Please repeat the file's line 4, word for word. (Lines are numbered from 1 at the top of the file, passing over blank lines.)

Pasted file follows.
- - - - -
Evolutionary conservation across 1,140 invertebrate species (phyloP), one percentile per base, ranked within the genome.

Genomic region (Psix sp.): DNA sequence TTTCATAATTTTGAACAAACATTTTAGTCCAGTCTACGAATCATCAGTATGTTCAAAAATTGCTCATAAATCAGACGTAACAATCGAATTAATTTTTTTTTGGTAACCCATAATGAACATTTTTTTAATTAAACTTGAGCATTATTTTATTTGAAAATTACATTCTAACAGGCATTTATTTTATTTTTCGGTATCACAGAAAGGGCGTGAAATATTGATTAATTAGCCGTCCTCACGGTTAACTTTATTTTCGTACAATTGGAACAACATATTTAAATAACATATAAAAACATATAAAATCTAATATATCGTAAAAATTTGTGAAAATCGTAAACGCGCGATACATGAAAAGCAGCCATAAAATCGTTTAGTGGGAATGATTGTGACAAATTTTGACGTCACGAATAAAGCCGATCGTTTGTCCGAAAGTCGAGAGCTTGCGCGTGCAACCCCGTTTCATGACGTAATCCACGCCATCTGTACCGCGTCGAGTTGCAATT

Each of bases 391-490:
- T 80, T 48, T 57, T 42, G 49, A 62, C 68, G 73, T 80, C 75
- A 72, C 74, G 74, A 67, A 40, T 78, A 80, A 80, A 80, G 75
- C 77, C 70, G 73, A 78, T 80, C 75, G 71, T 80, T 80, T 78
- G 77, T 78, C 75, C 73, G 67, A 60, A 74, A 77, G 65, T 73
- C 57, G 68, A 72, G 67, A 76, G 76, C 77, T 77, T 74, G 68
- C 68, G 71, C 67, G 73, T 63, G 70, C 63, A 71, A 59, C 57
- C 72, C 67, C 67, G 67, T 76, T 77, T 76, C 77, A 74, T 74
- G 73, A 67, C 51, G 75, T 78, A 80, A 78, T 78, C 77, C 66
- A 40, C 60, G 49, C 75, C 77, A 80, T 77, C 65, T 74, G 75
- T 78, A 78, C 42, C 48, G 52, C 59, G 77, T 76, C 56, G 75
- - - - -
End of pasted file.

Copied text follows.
- T 80, T 48, T 57, T 42, G 49, A 62, C 68, G 73, T 80, C 75